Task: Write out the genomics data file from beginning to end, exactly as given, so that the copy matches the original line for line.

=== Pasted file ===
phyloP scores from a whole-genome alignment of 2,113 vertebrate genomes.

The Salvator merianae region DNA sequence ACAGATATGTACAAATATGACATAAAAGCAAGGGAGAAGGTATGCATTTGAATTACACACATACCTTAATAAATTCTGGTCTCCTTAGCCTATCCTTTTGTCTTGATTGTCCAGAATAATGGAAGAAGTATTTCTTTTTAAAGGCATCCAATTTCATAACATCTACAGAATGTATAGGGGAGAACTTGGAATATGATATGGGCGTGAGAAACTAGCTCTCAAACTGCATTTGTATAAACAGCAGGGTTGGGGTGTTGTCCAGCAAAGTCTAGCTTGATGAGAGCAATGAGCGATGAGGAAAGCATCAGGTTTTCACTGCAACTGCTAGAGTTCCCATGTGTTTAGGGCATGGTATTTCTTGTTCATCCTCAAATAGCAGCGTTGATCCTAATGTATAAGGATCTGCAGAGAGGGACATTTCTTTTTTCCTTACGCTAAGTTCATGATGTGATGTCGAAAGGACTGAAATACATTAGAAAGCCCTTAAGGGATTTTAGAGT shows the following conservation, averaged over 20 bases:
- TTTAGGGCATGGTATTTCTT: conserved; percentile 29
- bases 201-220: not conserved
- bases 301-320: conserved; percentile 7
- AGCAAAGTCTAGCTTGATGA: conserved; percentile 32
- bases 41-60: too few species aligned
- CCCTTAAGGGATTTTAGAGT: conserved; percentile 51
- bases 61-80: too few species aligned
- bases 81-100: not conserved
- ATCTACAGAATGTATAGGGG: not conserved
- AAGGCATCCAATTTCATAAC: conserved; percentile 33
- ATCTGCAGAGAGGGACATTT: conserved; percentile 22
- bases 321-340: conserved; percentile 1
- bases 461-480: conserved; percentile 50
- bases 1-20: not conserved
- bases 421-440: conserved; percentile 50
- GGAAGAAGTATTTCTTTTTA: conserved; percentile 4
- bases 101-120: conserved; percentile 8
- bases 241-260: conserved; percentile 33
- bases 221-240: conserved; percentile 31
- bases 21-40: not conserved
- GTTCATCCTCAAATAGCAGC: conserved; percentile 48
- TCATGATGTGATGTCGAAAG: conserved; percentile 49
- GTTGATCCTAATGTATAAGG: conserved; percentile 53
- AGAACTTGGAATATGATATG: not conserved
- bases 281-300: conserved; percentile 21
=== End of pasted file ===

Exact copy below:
phyloP scores from a whole-genome alignment of 2,113 vertebrate genomes.

The Salvator merianae region DNA sequence ACAGATATGTACAAATATGACATAAAAGCAAGGGAGAAGGTATGCATTTGAATTACACACATACCTTAATAAATTCTGGTCTCCTTAGCCTATCCTTTTGTCTTGATTGTCCAGAATAATGGAAGAAGTATTTCTTTTTAAAGGCATCCAATTTCATAACATCTACAGAATGTATAGGGGAGAACTTGGAATATGATATGGGCGTGAGAAACTAGCTCTCAAACTGCATTTGTATAAACAGCAGGGTTGGGGTGTTGTCCAGCAAAGTCTAGCTTGATGAGAGCAATGAGCGATGAGGAAAGCATCAGGTTTTCACTGCAACTGCTAGAGTTCCCATGTGTTTAGGGCATGGTATTTCTTGTTCATCCTCAAATAGCAGCGTTGATCCTAATGTATAAGGATCTGCAGAGAGGGACATTTCTTTTTTCCTTACGCTAAGTTCATGATGTGATGTCGAAAGGACTGAAATACATTAGAAAGCCCTTAAGGGATTTTAGAGT shows the following conservation, averaged over 20 bases:
- TTTAGGGCATGGTATTTCTT: conserved; percentile 29
- bases 201-220: not conserved
- bases 301-320: conserved; percentile 7
- AGCAAAGTCTAGCTTGATGA: conserved; percentile 32
- bases 41-60: too few species aligned
- CCCTTAAGGGATTTTAGAGT: conserved; percentile 51
- bases 61-80: too few species aligned
- bases 81-100: not conserved
- ATCTACAGAATGTATAGGGG: not conserved
- AAGGCATCCAATTTCATAAC: conserved; percentile 33
- ATCTGCAGAGAGGGACATTT: conserved; percentile 22
- bases 321-340: conserved; percentile 1
- bases 461-480: conserved; percentile 50
- bases 1-20: not conserved
- bases 421-440: conserved; percentile 50
- GGAAGAAGTATTTCTTTTTA: conserved; percentile 4
- bases 101-120: conserved; percentile 8
- bases 241-260: conserved; percentile 33
- bases 221-240: conserved; percentile 31
- bases 21-40: not conserved
- GTTCATCCTCAAATAGCAGC: conserved; percentile 48
- TCATGATGTGATGTCGAAAG: conserved; percentile 49
- GTTGATCCTAATGTATAAGG: conserved; percentile 53
- AGAACTTGGAATATGATATG: not conserved
- bases 281-300: conserved; percentile 21